What?  I’m on?   I’m sorry.  Let me get a clean pair of skivvies, I’m not quite ready yet…

So here is the column of bullshit from last week.

“If you live in the Midwest, where else do you want to live besides Chicago? You don’t want to live in Cincinnati or Cleveland or, you know, these armpits of America.” So declared Stephen Moore, the man Donald Trump wants to install on the Federal Reserve’s Board of Governors, during a 2014 event held at a think tank called, yes, the Heartland Institute.

The crowd laughed.

Moore is an indefensible choice on many grounds. Even if he hadn’t shown himself to be extraordinarily misogynistic and have an ugly personal history, his track record on economics — always wrong, never admitting error or learning from it — is utterly disqualifying.

His remarks about the Midwest, however, highlight more than his unsuitability for the Fed. They also provide an illustration of something I’ve been noticing for a while: The thinly veiled contempt conservative elites feel for the middle-American voters they depend on.

This guy again? Stephen Moore.  Stephen Moore?  Stephen Moore!  Motherfucking STEPHEN MOORE.  How many moore of these columns are you going to dedicate to STEPHEN MOORE

Seriously, did he sleep with your wife or something?

This is not the story you usually hear. On the contrary, we’re inundated with claims that liberals feel disdain for the heartland. Even liberals themselves often buy into these claims, berate themselves for having been condescending and pledge to do better.

But what’s the source of that narrative? Look at where the belief that liberals don’t respect the heartland comes from, and it turns out that it has little to do with things Democrats actually say, let alone their policies. It is, instead, a story line pushed relentlessly by Fox News and other propaganda organizations, relying on out-of-context quotes and sheer fabrication.

Conservative contempt, by contrast, is real. Moore’s “armpit” line evidently didn’t shock his audience, probably because disparaging views about middle America are widespread among right-wing intellectuals and, more discreetly, right-wing politicians.

Hey dumbass.  Everyone makes fun of Cleveland.  It’s an easy target, plus people there cheerful and have pretty good humor about it..  Contrast this with Chicago where walking in the wrong neighborhood will get you shot by the locals, or some asshole says you have weed and the cops break down the door of your business looking for kickbacks and shooting my workers.

…and lets be real, I hate fucking cops.  They think they can get everything for free…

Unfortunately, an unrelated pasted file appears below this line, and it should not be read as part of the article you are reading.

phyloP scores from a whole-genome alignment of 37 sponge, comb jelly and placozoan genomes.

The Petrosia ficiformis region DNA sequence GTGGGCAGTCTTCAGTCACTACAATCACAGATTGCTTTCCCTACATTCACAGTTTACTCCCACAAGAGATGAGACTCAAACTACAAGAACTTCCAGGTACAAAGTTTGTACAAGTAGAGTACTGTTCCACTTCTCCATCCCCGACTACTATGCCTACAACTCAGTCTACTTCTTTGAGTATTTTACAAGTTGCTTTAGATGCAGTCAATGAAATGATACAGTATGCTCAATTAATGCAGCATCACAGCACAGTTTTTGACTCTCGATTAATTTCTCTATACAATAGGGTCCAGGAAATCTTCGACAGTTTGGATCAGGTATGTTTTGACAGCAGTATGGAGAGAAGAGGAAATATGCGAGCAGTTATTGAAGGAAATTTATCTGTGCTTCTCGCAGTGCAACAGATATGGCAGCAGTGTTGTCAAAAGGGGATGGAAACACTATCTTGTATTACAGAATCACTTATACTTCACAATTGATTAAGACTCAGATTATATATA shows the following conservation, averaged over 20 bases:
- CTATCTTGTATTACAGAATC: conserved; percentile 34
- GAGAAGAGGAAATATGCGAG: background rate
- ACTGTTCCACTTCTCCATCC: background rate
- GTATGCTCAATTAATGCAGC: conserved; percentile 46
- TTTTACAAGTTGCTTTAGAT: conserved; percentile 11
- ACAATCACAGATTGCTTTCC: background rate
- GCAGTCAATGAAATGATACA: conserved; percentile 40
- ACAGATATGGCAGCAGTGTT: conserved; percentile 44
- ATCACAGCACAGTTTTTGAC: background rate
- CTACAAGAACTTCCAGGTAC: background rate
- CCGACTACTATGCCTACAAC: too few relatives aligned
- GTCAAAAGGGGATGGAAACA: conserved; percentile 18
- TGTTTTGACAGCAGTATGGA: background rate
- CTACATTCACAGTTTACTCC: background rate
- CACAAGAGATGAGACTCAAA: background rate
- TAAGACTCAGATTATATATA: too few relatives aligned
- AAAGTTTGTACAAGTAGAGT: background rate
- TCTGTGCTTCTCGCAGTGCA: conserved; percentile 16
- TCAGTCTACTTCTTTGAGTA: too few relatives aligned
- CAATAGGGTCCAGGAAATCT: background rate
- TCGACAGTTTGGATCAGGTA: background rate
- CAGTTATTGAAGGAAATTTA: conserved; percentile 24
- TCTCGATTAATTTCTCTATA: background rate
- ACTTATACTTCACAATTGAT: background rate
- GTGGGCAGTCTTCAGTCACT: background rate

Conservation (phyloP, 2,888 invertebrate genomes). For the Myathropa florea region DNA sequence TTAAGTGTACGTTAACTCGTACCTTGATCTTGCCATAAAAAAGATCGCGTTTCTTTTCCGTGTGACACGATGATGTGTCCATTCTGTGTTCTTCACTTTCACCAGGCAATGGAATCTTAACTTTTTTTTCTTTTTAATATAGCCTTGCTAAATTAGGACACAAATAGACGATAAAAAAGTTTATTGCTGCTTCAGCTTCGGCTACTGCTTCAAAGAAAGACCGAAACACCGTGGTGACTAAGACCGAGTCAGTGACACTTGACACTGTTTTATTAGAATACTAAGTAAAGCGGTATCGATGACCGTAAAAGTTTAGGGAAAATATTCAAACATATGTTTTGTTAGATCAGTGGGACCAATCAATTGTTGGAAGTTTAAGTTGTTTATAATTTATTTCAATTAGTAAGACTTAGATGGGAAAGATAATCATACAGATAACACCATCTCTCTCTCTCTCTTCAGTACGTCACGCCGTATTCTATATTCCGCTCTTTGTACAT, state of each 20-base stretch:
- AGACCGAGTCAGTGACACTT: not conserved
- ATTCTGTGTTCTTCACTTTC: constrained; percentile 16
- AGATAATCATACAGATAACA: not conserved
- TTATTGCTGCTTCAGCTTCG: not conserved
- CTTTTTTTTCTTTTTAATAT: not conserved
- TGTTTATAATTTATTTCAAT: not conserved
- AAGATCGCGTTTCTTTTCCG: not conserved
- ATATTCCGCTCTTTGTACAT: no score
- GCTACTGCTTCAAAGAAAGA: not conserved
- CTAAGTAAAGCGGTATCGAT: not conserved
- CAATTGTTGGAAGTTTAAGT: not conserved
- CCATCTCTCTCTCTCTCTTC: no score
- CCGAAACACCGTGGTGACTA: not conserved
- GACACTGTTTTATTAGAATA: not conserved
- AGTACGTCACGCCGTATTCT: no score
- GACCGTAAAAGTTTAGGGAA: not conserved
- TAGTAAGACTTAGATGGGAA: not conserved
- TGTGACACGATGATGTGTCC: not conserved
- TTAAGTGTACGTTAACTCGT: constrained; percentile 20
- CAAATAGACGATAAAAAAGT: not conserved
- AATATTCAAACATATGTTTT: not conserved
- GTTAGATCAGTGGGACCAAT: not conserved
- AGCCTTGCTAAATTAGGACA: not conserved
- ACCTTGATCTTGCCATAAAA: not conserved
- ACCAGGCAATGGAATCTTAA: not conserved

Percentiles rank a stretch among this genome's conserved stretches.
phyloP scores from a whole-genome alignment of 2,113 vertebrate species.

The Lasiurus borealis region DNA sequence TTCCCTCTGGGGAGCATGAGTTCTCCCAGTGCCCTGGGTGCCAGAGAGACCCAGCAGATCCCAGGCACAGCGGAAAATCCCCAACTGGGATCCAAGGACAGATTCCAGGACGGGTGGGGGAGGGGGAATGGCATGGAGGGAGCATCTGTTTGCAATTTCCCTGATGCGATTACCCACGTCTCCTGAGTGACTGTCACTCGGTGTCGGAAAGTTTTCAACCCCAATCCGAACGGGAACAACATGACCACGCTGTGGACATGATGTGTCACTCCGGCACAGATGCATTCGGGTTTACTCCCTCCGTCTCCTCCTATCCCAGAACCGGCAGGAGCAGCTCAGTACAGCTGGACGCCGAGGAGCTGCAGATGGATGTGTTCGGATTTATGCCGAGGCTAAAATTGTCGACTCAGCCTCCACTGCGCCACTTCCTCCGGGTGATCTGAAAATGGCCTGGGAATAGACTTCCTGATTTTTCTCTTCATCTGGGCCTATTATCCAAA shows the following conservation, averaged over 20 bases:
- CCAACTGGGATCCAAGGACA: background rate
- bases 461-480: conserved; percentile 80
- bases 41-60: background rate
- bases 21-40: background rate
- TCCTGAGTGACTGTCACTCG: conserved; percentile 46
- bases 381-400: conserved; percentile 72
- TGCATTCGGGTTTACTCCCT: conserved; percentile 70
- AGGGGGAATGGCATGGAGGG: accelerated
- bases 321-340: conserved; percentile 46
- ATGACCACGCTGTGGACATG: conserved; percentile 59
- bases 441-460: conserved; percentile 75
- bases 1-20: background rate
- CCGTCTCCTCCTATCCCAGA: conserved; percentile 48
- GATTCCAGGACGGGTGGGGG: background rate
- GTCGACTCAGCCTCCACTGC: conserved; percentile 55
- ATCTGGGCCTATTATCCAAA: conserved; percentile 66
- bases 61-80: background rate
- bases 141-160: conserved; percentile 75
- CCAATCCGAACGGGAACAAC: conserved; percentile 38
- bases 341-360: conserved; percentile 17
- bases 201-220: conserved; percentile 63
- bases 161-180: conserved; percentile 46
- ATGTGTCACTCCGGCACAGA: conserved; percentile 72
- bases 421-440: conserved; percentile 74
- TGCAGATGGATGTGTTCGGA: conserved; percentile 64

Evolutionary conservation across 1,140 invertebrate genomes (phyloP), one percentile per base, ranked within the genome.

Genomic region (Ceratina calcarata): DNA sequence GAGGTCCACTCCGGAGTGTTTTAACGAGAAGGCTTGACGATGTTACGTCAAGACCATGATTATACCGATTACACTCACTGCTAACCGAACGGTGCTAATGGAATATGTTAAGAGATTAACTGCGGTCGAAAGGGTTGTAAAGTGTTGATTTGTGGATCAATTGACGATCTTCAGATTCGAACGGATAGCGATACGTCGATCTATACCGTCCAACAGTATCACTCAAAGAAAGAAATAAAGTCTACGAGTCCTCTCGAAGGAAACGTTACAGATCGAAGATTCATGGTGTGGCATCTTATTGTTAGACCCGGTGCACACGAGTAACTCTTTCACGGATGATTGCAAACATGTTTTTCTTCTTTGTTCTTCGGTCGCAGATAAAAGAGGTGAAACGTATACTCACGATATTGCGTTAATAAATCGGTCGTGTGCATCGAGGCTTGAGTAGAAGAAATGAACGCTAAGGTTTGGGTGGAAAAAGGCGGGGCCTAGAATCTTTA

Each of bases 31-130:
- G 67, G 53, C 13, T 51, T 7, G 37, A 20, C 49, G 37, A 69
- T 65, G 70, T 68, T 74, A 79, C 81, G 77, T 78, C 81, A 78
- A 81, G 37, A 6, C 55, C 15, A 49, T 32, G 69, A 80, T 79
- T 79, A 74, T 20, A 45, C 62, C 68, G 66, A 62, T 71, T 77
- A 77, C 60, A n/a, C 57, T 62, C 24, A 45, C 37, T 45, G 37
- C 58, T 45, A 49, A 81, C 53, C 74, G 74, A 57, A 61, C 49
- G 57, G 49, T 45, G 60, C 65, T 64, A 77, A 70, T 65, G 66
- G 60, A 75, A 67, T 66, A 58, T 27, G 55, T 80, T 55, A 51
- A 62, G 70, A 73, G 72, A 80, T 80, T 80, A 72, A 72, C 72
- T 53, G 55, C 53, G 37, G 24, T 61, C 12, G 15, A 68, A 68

…and he’s making me defend Cleveland.  Christ, what an asshole…

Let’s be clear: There is a real economic and social crisis in what one recent analysis calls the “Eastern Heartland.” This region suffers from persistently low employment among working-age men and has seen a surge in mortality from alcohol, suicide and opioids — “deaths of despair,” in the phrase of Anne Case and Angus Deaton.

What lies behind this crisis? The view of most liberals, as far as I can tell, is that it reflects declining economic opportunity, changes in the economy that have favored metropolitan areas over rural communities. On this view, declining opportunity has led to social disruption, in the same way that the disappearance of urban industry undermined inner-city communities a half century ago.

Those industries didn’t disappear, they went to Texass.

Many conservatives, however, blame the victims. They attribute the heartland’s woes to a mysterious collapse in morality and family values that somehow hasn’t affected coastal cities. Moral collapse is the theme of books like Charles Murray’s “Coming Apart: The State of White America,” and of innumerable articles. One widely read essay in National Review went so far as to label the troubled Eastern Heartland “the white ghetto,” whose people are too indolent to move to where the jobs are.

So who, exactly, doesn’t respect middle America?

When it comes to politicians, of course, what they say is much less important than what they do. So what do the policy choices of liberal and conservative pols say about how they value the heartland?  Some Democrats, notably Elizabeth Warren, have been offering real proposals to help rural areas. They’re probably not enough to reverse rural and small-town economic decline, which would be hard to do even with plenty of money and the best will in the world. But they would help.